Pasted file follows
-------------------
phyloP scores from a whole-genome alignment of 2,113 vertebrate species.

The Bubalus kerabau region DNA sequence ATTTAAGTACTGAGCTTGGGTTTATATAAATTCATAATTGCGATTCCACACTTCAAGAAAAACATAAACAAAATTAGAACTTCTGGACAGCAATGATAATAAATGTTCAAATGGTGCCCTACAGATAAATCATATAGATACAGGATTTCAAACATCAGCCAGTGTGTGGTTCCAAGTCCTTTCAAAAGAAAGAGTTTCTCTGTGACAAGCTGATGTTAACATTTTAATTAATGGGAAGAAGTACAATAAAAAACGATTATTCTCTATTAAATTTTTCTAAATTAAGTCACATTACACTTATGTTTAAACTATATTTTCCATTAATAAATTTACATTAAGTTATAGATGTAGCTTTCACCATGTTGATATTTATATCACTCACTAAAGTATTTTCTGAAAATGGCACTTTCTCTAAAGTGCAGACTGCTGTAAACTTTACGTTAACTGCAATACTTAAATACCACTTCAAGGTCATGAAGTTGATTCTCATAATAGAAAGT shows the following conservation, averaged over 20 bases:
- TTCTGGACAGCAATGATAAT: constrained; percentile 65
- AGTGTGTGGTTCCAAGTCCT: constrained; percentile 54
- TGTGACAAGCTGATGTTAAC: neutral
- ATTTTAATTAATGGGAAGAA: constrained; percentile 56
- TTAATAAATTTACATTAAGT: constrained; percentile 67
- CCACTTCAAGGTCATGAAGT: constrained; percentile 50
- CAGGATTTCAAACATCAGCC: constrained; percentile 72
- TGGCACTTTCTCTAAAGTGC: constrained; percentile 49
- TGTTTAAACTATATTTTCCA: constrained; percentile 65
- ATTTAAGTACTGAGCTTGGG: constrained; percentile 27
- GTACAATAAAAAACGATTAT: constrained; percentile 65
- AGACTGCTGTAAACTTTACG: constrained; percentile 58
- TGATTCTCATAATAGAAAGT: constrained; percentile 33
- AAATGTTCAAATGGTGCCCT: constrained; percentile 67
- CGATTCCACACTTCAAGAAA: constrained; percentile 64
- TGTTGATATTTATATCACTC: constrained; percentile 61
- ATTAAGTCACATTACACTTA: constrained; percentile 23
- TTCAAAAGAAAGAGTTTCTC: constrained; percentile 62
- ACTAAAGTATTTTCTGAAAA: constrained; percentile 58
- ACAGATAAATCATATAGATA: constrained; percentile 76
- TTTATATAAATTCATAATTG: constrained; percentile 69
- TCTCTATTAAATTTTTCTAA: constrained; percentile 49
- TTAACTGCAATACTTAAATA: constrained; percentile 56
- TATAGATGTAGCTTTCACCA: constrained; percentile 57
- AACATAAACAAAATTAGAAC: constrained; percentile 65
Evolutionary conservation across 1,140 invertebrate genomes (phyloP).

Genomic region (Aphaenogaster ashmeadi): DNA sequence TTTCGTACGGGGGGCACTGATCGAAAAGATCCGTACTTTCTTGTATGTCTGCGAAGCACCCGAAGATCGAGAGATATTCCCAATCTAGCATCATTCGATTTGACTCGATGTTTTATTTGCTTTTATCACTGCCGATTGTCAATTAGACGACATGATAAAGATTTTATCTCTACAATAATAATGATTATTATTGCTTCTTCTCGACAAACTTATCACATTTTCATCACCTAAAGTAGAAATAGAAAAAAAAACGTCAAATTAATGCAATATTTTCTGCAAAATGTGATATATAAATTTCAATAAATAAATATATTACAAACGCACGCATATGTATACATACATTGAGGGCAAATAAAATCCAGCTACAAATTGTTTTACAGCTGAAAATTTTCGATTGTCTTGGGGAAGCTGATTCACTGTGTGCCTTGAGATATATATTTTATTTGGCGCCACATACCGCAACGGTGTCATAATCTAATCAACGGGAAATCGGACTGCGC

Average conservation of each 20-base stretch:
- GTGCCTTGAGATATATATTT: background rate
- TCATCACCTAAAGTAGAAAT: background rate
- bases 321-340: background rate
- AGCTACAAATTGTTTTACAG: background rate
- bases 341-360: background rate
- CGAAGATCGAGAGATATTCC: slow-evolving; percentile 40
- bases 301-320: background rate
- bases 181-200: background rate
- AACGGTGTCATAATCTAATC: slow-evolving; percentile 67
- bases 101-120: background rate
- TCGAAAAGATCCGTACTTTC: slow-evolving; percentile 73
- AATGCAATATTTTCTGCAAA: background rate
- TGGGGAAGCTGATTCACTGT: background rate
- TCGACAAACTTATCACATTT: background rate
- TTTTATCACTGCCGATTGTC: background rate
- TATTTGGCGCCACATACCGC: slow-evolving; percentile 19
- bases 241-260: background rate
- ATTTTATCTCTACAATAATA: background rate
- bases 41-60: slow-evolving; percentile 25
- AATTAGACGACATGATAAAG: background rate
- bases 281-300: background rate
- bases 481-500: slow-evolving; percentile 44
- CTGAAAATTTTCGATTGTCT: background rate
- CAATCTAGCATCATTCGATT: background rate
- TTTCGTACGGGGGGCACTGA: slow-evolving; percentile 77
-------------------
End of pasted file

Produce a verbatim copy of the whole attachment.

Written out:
phyloP scores from a whole-genome alignment of 2,113 vertebrate species.

The Bubalus kerabau region DNA sequence ATTTAAGTACTGAGCTTGGGTTTATATAAATTCATAATTGCGATTCCACACTTCAAGAAAAACATAAACAAAATTAGAACTTCTGGACAGCAATGATAATAAATGTTCAAATGGTGCCCTACAGATAAATCATATAGATACAGGATTTCAAACATCAGCCAGTGTGTGGTTCCAAGTCCTTTCAAAAGAAAGAGTTTCTCTGTGACAAGCTGATGTTAACATTTTAATTAATGGGAAGAAGTACAATAAAAAACGATTATTCTCTATTAAATTTTTCTAAATTAAGTCACATTACACTTATGTTTAAACTATATTTTCCATTAATAAATTTACATTAAGTTATAGATGTAGCTTTCACCATGTTGATATTTATATCACTCACTAAAGTATTTTCTGAAAATGGCACTTTCTCTAAAGTGCAGACTGCTGTAAACTTTACGTTAACTGCAATACTTAAATACCACTTCAAGGTCATGAAGTTGATTCTCATAATAGAAAGT shows the following conservation, averaged over 20 bases:
- TTCTGGACAGCAATGATAAT: constrained; percentile 65
- AGTGTGTGGTTCCAAGTCCT: constrained; percentile 54
- TGTGACAAGCTGATGTTAAC: neutral
- ATTTTAATTAATGGGAAGAA: constrained; percentile 56
- TTAATAAATTTACATTAAGT: constrained; percentile 67
- CCACTTCAAGGTCATGAAGT: constrained; percentile 50
- CAGGATTTCAAACATCAGCC: constrained; percentile 72
- TGGCACTTTCTCTAAAGTGC: constrained; percentile 49
- TGTTTAAACTATATTTTCCA: constrained; percentile 65
- ATTTAAGTACTGAGCTTGGG: constrained; percentile 27
- GTACAATAAAAAACGATTAT: constrained; percentile 65
- AGACTGCTGTAAACTTTACG: constrained; percentile 58
- TGATTCTCATAATAGAAAGT: constrained; percentile 33
- AAATGTTCAAATGGTGCCCT: constrained; percentile 67
- CGATTCCACACTTCAAGAAA: constrained; percentile 64
- TGTTGATATTTATATCACTC: constrained; percentile 61
- ATTAAGTCACATTACACTTA: constrained; percentile 23
- TTCAAAAGAAAGAGTTTCTC: constrained; percentile 62
- ACTAAAGTATTTTCTGAAAA: constrained; percentile 58
- ACAGATAAATCATATAGATA: constrained; percentile 76
- TTTATATAAATTCATAATTG: constrained; percentile 69
- TCTCTATTAAATTTTTCTAA: constrained; percentile 49
- TTAACTGCAATACTTAAATA: constrained; percentile 56
- TATAGATGTAGCTTTCACCA: constrained; percentile 57
- AACATAAACAAAATTAGAAC: constrained; percentile 65
Evolutionary conservation across 1,140 invertebrate genomes (phyloP).

Genomic region (Aphaenogaster ashmeadi): DNA sequence TTTCGTACGGGGGGCACTGATCGAAAAGATCCGTACTTTCTTGTATGTCTGCGAAGCACCCGAAGATCGAGAGATATTCCCAATCTAGCATCATTCGATTTGACTCGATGTTTTATTTGCTTTTATCACTGCCGATTGTCAATTAGACGACATGATAAAGATTTTATCTCTACAATAATAATGATTATTATTGCTTCTTCTCGACAAACTTATCACATTTTCATCACCTAAAGTAGAAATAGAAAAAAAAACGTCAAATTAATGCAATATTTTCTGCAAAATGTGATATATAAATTTCAATAAATAAATATATTACAAACGCACGCATATGTATACATACATTGAGGGCAAATAAAATCCAGCTACAAATTGTTTTACAGCTGAAAATTTTCGATTGTCTTGGGGAAGCTGATTCACTGTGTGCCTTGAGATATATATTTTATTTGGCGCCACATACCGCAACGGTGTCATAATCTAATCAACGGGAAATCGGACTGCGC

Average conservation of each 20-base stretch:
- GTGCCTTGAGATATATATTT: background rate
- TCATCACCTAAAGTAGAAAT: background rate
- bases 321-340: background rate
- AGCTACAAATTGTTTTACAG: background rate
- bases 341-360: background rate
- CGAAGATCGAGAGATATTCC: slow-evolving; percentile 40
- bases 301-320: background rate
- bases 181-200: background rate
- AACGGTGTCATAATCTAATC: slow-evolving; percentile 67
- bases 101-120: background rate
- TCGAAAAGATCCGTACTTTC: slow-evolving; percentile 73
- AATGCAATATTTTCTGCAAA: background rate
- TGGGGAAGCTGATTCACTGT: background rate
- TCGACAAACTTATCACATTT: background rate
- TTTTATCACTGCCGATTGTC: background rate
- TATTTGGCGCCACATACCGC: slow-evolving; percentile 19
- bases 241-260: background rate
- ATTTTATCTCTACAATAATA: background rate
- bases 41-60: slow-evolving; percentile 25
- AATTAGACGACATGATAAAG: background rate
- bases 281-300: background rate
- bases 481-500: slow-evolving; percentile 44
- CTGAAAATTTTCGATTGTCT: background rate
- CAATCTAGCATCATTCGATT: background rate
- TTTCGTACGGGGGGCACTGA: slow-evolving; percentile 77